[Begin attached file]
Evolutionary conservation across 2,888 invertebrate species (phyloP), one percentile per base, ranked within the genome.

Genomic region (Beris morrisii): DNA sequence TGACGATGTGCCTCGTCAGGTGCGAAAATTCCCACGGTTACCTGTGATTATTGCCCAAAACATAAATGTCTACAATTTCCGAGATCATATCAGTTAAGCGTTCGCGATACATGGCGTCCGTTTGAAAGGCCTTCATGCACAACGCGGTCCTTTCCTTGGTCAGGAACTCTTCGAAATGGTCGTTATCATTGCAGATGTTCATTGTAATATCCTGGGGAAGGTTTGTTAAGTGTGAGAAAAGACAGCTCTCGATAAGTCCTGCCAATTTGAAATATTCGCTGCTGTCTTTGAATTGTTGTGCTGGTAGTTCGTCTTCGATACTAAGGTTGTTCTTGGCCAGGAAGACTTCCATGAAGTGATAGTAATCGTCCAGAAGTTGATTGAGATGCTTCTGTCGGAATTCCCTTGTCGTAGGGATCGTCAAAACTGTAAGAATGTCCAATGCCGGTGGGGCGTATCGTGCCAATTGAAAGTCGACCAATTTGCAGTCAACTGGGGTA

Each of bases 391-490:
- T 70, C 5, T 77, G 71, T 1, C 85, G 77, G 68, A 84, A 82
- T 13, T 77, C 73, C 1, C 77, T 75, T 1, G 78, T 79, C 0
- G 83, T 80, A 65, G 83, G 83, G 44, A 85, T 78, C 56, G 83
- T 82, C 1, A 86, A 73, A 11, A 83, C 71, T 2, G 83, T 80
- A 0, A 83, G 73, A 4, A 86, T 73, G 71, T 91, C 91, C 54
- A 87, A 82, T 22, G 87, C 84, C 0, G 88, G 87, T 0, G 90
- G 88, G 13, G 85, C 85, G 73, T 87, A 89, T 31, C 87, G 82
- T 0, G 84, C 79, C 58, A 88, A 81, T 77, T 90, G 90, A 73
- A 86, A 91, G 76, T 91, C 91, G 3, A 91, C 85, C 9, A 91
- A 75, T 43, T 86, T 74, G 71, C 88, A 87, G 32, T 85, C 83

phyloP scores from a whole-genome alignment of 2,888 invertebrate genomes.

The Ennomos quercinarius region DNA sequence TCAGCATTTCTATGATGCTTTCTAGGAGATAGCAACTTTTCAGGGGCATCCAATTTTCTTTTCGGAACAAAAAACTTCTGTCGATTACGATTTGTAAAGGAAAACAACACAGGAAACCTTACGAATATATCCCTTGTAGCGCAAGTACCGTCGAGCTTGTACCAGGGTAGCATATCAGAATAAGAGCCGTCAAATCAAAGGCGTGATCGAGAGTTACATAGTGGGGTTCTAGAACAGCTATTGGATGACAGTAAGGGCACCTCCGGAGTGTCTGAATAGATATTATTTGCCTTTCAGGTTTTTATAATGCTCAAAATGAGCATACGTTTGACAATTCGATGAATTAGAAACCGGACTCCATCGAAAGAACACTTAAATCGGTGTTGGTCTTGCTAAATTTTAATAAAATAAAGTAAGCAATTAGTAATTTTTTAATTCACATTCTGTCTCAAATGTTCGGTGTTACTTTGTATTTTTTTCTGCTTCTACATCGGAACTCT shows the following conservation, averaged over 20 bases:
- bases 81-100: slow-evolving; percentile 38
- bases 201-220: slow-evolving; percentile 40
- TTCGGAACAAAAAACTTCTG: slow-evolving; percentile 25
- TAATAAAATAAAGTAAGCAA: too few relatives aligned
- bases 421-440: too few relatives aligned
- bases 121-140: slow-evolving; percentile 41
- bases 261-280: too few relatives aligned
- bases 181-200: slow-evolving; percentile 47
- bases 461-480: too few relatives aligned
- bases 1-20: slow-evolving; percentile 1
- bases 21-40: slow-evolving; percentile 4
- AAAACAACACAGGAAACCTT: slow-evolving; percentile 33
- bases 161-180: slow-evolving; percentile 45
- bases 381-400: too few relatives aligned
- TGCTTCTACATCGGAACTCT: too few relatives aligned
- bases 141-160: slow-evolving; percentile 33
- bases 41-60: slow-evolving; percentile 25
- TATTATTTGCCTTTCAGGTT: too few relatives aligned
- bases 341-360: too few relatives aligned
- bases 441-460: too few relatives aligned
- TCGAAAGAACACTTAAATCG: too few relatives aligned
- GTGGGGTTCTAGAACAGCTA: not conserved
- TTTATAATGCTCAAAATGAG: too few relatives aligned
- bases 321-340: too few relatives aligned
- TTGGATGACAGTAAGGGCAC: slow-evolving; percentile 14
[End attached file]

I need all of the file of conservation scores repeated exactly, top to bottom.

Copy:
Evolutionary conservation across 2,888 invertebrate species (phyloP), one percentile per base, ranked within the genome.

Genomic region (Beris morrisii): DNA sequence TGACGATGTGCCTCGTCAGGTGCGAAAATTCCCACGGTTACCTGTGATTATTGCCCAAAACATAAATGTCTACAATTTCCGAGATCATATCAGTTAAGCGTTCGCGATACATGGCGTCCGTTTGAAAGGCCTTCATGCACAACGCGGTCCTTTCCTTGGTCAGGAACTCTTCGAAATGGTCGTTATCATTGCAGATGTTCATTGTAATATCCTGGGGAAGGTTTGTTAAGTGTGAGAAAAGACAGCTCTCGATAAGTCCTGCCAATTTGAAATATTCGCTGCTGTCTTTGAATTGTTGTGCTGGTAGTTCGTCTTCGATACTAAGGTTGTTCTTGGCCAGGAAGACTTCCATGAAGTGATAGTAATCGTCCAGAAGTTGATTGAGATGCTTCTGTCGGAATTCCCTTGTCGTAGGGATCGTCAAAACTGTAAGAATGTCCAATGCCGGTGGGGCGTATCGTGCCAATTGAAAGTCGACCAATTTGCAGTCAACTGGGGTA

Each of bases 391-490:
- T 70, C 5, T 77, G 71, T 1, C 85, G 77, G 68, A 84, A 82
- T 13, T 77, C 73, C 1, C 77, T 75, T 1, G 78, T 79, C 0
- G 83, T 80, A 65, G 83, G 83, G 44, A 85, T 78, C 56, G 83
- T 82, C 1, A 86, A 73, A 11, A 83, C 71, T 2, G 83, T 80
- A 0, A 83, G 73, A 4, A 86, T 73, G 71, T 91, C 91, C 54
- A 87, A 82, T 22, G 87, C 84, C 0, G 88, G 87, T 0, G 90
- G 88, G 13, G 85, C 85, G 73, T 87, A 89, T 31, C 87, G 82
- T 0, G 84, C 79, C 58, A 88, A 81, T 77, T 90, G 90, A 73
- A 86, A 91, G 76, T 91, C 91, G 3, A 91, C 85, C 9, A 91
- A 75, T 43, T 86, T 74, G 71, C 88, A 87, G 32, T 85, C 83

phyloP scores from a whole-genome alignment of 2,888 invertebrate genomes.

The Ennomos quercinarius region DNA sequence TCAGCATTTCTATGATGCTTTCTAGGAGATAGCAACTTTTCAGGGGCATCCAATTTTCTTTTCGGAACAAAAAACTTCTGTCGATTACGATTTGTAAAGGAAAACAACACAGGAAACCTTACGAATATATCCCTTGTAGCGCAAGTACCGTCGAGCTTGTACCAGGGTAGCATATCAGAATAAGAGCCGTCAAATCAAAGGCGTGATCGAGAGTTACATAGTGGGGTTCTAGAACAGCTATTGGATGACAGTAAGGGCACCTCCGGAGTGTCTGAATAGATATTATTTGCCTTTCAGGTTTTTATAATGCTCAAAATGAGCATACGTTTGACAATTCGATGAATTAGAAACCGGACTCCATCGAAAGAACACTTAAATCGGTGTTGGTCTTGCTAAATTTTAATAAAATAAAGTAAGCAATTAGTAATTTTTTAATTCACATTCTGTCTCAAATGTTCGGTGTTACTTTGTATTTTTTTCTGCTTCTACATCGGAACTCT shows the following conservation, averaged over 20 bases:
- bases 81-100: slow-evolving; percentile 38
- bases 201-220: slow-evolving; percentile 40
- TTCGGAACAAAAAACTTCTG: slow-evolving; percentile 25
- TAATAAAATAAAGTAAGCAA: too few relatives aligned
- bases 421-440: too few relatives aligned
- bases 121-140: slow-evolving; percentile 41
- bases 261-280: too few relatives aligned
- bases 181-200: slow-evolving; percentile 47
- bases 461-480: too few relatives aligned
- bases 1-20: slow-evolving; percentile 1
- bases 21-40: slow-evolving; percentile 4
- AAAACAACACAGGAAACCTT: slow-evolving; percentile 33
- bases 161-180: slow-evolving; percentile 45
- bases 381-400: too few relatives aligned
- TGCTTCTACATCGGAACTCT: too few relatives aligned
- bases 141-160: slow-evolving; percentile 33
- bases 41-60: slow-evolving; percentile 25
- TATTATTTGCCTTTCAGGTT: too few relatives aligned
- bases 341-360: too few relatives aligned
- bases 441-460: too few relatives aligned
- TCGAAAGAACACTTAAATCG: too few relatives aligned
- GTGGGGTTCTAGAACAGCTA: not conserved
- TTTATAATGCTCAAAATGAG: too few relatives aligned
- bases 321-340: too few relatives aligned
- TTGGATGACAGTAAGGGCAC: slow-evolving; percentile 14